It's that time of year — when the midsummer crises sets in.
What is this, you ask? It's that brief moment of shock that occurs in mid-July, typically because you thought Memorial Day was just last weekend. Once you realize is half over, travel bug questions arise: Why haven't I yet? Have I missed my chance to explore the world before I'm snowed in again?
Fear not, travel lovers. Although last-minute trips are notoriously expensive (woah, those hotel prices), a few unexpected cities may make for a completely feasible trip during the remaining weeks of summer.
has compiled its annual, super handy study and found that cities like New Orleans and even Las Vegas are surprisingly affordable summer destinations.
To determine the least expensive — and most expensive — summer destinations this year, the company tracked the cost of a three-night vacation in 39 key tourist cities around the world from June to September. Such expenses include a four-star hotel for three nights, lunch each day, transportation to and from dinner each day and the cost of dinner for two people.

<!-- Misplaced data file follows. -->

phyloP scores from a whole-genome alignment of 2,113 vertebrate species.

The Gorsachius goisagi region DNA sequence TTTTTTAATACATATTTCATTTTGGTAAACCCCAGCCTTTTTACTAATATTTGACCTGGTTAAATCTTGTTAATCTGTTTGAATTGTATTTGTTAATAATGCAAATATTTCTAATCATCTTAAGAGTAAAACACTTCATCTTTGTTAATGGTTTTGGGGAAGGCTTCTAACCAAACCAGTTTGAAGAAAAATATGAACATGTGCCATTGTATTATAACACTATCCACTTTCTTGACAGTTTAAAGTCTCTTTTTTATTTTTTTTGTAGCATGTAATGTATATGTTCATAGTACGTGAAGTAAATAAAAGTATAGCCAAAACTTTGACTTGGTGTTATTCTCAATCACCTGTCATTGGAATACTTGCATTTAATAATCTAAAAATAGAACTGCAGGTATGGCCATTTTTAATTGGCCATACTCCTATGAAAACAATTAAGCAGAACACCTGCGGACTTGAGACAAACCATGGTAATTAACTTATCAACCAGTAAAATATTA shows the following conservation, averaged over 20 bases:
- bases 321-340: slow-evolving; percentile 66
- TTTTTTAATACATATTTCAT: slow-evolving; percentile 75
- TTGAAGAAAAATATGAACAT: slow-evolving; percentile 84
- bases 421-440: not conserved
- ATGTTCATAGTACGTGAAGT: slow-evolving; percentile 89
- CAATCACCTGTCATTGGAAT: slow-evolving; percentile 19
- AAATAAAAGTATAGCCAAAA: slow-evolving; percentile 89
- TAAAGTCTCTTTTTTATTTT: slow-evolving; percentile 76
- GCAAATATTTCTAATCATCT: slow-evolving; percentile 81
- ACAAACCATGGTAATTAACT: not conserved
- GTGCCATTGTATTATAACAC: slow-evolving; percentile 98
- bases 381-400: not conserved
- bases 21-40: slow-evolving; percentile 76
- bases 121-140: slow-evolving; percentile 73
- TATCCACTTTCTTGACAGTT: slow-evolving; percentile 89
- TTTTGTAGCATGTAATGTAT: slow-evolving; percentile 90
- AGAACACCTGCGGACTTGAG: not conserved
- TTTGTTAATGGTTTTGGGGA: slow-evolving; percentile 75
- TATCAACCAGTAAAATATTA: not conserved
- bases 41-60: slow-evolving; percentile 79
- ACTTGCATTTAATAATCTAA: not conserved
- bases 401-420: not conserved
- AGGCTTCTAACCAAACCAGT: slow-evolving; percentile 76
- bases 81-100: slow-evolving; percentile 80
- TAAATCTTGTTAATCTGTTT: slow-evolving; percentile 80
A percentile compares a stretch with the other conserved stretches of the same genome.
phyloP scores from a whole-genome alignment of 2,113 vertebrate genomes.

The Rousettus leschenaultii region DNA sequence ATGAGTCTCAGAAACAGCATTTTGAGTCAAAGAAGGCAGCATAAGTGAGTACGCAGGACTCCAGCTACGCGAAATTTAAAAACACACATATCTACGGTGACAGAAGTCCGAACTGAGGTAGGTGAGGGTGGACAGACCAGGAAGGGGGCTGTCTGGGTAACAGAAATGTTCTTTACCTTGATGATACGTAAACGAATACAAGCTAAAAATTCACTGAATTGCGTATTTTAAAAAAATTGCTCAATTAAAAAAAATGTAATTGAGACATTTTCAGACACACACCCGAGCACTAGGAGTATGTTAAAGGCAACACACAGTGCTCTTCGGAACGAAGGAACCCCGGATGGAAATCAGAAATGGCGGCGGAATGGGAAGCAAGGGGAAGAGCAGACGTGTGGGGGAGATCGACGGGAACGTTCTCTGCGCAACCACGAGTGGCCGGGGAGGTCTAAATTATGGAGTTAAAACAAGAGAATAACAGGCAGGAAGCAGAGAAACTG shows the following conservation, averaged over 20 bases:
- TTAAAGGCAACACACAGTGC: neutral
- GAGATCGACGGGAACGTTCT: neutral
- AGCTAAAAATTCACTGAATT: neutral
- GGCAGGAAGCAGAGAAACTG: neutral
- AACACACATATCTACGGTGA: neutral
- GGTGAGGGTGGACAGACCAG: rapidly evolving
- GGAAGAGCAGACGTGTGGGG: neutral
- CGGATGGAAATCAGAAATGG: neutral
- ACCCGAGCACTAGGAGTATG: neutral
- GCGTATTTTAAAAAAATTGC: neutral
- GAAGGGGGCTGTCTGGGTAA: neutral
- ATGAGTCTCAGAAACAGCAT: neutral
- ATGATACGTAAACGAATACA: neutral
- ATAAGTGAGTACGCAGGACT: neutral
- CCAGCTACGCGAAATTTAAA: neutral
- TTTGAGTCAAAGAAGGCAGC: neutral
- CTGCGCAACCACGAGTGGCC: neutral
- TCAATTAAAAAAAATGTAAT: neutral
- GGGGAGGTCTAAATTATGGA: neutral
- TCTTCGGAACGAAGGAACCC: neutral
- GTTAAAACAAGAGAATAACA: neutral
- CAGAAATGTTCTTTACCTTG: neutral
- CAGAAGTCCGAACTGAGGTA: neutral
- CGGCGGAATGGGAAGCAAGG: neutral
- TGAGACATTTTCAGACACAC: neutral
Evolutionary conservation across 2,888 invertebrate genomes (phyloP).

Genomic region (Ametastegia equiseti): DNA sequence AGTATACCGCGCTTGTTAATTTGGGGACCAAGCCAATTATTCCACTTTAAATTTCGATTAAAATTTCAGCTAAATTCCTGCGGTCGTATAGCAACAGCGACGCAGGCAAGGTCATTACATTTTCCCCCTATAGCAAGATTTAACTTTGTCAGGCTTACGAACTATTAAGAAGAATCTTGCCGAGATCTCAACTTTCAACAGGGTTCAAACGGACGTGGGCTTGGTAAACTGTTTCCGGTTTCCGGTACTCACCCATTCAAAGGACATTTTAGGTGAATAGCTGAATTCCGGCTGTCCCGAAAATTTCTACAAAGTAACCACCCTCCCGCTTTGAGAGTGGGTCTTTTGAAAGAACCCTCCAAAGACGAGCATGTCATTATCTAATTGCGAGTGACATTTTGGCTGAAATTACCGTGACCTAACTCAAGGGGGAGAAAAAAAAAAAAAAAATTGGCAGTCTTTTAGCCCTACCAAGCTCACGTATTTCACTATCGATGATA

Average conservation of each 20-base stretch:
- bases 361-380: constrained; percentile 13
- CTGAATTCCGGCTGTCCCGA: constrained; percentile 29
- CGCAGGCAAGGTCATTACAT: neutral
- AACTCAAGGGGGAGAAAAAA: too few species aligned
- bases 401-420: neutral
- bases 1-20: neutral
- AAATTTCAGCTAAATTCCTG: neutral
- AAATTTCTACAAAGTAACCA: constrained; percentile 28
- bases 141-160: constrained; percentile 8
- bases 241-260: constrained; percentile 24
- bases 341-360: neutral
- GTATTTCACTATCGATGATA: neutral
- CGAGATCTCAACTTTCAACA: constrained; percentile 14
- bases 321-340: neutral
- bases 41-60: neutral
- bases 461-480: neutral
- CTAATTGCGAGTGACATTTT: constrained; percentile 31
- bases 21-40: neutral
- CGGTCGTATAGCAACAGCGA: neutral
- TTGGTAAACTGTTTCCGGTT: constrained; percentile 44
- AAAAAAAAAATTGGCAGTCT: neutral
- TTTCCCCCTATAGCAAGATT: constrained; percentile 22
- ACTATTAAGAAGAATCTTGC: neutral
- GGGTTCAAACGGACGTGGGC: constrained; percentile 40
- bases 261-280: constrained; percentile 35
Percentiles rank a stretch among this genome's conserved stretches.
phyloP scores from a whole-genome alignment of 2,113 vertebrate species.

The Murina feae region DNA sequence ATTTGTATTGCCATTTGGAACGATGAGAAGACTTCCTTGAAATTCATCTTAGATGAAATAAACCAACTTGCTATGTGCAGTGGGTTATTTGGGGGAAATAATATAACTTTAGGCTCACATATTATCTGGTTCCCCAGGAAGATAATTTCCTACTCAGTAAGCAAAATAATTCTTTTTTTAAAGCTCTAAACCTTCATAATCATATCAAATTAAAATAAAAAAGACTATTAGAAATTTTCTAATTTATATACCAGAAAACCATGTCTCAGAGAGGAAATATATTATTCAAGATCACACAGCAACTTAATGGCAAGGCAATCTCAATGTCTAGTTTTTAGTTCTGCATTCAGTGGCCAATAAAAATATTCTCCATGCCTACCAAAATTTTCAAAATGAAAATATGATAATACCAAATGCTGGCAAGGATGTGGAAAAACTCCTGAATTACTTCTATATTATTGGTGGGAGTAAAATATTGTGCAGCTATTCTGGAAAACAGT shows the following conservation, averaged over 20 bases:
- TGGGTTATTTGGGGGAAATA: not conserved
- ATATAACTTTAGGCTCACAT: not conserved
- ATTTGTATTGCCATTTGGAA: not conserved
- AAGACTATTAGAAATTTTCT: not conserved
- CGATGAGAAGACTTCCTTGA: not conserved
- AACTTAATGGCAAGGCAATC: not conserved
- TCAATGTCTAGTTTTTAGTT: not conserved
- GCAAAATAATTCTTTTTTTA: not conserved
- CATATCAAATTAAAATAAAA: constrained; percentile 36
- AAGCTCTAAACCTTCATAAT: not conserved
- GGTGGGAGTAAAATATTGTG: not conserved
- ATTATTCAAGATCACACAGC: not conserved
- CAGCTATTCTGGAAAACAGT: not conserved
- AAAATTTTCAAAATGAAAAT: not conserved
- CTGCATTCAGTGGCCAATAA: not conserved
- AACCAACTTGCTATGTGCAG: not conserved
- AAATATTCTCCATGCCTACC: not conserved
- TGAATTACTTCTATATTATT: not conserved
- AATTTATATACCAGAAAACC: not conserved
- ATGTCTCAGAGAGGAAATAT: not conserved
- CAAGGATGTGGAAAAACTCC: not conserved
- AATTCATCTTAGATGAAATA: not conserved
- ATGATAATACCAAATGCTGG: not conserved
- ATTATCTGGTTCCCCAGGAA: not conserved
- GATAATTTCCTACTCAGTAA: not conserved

The cheapest destination? Drum roll, please. New Orleans comes out on top with a price of just $1,148 for two people for three days. It was followed by Houston ($1,190) and Las Vegas ($1,195).
If you're craving a taste of international , the study also noted the cheapest global cities, such as Hanoi, Mumbai and Cape Town.
Meanwhile, the most expensive American cities included Orlando, Honolulu and Seattle, and the most expensive global cities included New York City, Tokyo and London.
Scroll down to see the low prices for a vacation for two in the cheapest American cities — and then sit down with a glass of wine, pull up a travel website and get goin' on booking.
1. New Orleans: $1,148
2. Houston: $1,190
3. Las Vegas: $1,195
4. Atlanta: $1,296
5. Dallas: $1,315
6. Miami: $1,359
7. Washington, D.C.: $1,406
8. Philadelphia: $1,483
9. San Diego: $1,491
10. Minneapolis: $1,516
[h href='http://www.businessinsider.com/cheapest-places-to-travel-this-summer-2016-7 ' target='_blank">Business Insider']